The U.S. Air Force test-fired an intercontinental ballistic missile from a base in California early on Wednesday amid increasing tensions on the Korean Peninsula.
The nuclear-capable missile was unarmed according to the Air Force and traveled over 4,000 miles before splashing down in the South Pacific
Press TV reports:
The unarmed Minuteman III missile was launched from Vandenberg Air Force Base, 130 miles northwest of Los Angeles, California, and successfully hit the target near the Kwajalein Atoll in the Marshall Islands.
The test was aimed at assessing the effectiveness, readiness, and accuracy of the missile system, the USAF said.
Colonel John Moss, the commander of the 30th Space Wing, said the Minuteman missiles need to be tested on a regular basis to ensure their reliability and to demonstrate the national nuclear capabilities.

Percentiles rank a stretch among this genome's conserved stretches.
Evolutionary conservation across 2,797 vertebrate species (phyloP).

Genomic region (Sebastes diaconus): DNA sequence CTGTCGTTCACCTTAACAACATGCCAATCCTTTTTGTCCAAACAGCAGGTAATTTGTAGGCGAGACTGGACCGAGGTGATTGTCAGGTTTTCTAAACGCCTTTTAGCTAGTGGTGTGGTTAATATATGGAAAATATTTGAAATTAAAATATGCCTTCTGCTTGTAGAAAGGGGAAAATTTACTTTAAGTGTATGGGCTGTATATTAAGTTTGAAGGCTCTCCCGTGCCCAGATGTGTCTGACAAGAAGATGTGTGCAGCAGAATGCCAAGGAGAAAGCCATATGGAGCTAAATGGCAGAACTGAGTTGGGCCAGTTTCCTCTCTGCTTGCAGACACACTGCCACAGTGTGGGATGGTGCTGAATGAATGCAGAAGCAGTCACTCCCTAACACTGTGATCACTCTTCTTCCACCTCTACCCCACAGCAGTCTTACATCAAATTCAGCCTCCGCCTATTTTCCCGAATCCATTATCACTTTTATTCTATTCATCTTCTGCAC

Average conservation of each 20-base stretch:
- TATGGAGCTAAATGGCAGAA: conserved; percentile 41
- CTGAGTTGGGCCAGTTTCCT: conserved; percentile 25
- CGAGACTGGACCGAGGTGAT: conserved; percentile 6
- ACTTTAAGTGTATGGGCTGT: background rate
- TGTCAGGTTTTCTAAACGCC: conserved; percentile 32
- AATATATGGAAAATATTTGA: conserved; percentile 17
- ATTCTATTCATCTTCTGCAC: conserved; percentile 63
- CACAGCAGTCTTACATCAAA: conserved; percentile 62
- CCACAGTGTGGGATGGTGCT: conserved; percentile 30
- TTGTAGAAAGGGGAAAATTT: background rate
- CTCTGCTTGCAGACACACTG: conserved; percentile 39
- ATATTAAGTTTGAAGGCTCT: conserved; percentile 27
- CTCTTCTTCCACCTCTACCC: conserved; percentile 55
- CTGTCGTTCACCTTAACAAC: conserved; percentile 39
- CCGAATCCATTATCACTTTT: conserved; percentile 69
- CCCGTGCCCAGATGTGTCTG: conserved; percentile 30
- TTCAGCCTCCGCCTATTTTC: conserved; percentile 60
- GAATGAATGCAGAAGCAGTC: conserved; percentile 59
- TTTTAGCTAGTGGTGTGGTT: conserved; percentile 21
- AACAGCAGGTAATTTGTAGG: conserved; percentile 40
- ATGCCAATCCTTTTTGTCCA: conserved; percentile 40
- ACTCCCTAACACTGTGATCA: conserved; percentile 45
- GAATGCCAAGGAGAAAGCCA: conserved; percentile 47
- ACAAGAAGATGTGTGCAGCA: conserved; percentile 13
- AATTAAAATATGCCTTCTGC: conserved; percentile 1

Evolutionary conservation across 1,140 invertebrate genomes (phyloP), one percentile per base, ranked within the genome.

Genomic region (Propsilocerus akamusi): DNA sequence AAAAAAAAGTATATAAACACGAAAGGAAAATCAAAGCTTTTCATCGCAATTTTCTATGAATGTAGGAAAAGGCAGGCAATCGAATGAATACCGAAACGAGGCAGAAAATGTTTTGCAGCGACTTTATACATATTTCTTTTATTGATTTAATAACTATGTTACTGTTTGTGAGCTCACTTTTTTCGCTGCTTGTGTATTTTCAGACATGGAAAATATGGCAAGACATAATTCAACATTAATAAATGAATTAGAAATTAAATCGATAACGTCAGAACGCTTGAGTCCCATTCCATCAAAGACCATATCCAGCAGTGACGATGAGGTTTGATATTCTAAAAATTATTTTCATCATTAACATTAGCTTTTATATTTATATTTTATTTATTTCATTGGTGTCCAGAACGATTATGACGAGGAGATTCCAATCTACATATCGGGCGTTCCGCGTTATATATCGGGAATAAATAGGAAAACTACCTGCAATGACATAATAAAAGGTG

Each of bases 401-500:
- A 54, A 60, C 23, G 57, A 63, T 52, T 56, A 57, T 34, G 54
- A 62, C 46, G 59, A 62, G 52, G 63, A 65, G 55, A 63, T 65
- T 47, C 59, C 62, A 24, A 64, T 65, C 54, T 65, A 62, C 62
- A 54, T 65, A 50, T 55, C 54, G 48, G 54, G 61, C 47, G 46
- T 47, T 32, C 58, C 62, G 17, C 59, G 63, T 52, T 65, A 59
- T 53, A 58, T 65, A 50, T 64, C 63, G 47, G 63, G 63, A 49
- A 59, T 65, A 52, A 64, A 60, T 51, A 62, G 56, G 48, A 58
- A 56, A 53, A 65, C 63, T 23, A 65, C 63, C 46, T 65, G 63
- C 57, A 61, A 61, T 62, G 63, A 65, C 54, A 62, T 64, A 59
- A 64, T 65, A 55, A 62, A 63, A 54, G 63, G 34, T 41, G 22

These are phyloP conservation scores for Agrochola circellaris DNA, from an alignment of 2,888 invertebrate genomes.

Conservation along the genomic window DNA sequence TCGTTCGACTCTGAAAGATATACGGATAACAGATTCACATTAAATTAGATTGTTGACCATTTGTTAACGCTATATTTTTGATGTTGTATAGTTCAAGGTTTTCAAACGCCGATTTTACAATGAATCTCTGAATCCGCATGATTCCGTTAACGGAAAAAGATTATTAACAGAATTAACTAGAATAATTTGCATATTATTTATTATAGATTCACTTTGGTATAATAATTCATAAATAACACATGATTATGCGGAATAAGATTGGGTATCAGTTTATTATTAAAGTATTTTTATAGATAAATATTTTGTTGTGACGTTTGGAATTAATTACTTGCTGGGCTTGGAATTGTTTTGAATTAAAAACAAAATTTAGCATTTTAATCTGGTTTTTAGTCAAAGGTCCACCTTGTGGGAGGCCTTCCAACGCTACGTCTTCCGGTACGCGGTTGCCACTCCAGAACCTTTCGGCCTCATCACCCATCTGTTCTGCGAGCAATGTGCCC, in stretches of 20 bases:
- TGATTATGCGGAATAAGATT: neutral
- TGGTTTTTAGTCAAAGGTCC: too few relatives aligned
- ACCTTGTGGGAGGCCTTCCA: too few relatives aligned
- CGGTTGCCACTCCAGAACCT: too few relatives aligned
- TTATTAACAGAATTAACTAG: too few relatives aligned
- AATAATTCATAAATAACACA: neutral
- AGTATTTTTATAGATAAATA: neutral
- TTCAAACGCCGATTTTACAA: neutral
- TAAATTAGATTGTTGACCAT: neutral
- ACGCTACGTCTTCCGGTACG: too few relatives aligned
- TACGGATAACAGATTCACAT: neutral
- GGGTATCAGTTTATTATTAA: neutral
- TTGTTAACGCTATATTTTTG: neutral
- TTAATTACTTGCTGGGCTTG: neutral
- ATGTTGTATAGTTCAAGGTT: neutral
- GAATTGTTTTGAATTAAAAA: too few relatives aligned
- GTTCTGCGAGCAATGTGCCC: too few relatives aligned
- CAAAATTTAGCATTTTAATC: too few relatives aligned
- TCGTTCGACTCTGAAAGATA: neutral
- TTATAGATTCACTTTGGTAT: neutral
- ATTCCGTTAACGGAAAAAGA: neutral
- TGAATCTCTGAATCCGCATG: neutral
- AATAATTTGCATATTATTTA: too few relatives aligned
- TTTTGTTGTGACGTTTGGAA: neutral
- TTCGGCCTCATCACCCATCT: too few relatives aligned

The timing of the test was questioned by peace groups, with the Nuclear Age Peace Foundation calling it a “double standard” in the wake of rising tensions with Pyongyang.
“When it comes to missile testing, the US is operating with a clear double standard: It views its own tests as justified and useful, while it views the tests of North Korea as threatening and destabilizing,” the foundation’s president David Krieger said in a statement on Tuesday.
“What is needed is diplomacy rather than military provocations. Threats, whether in the form of tweets, nuclear-capable aircraft carrier groups, or nuclear-capable missile launches, only increase the dangers to us all.”
Washington has warned Pyongyang of a military confrontation if it does not stop its development of nuclear weapons and ballistic missiles.
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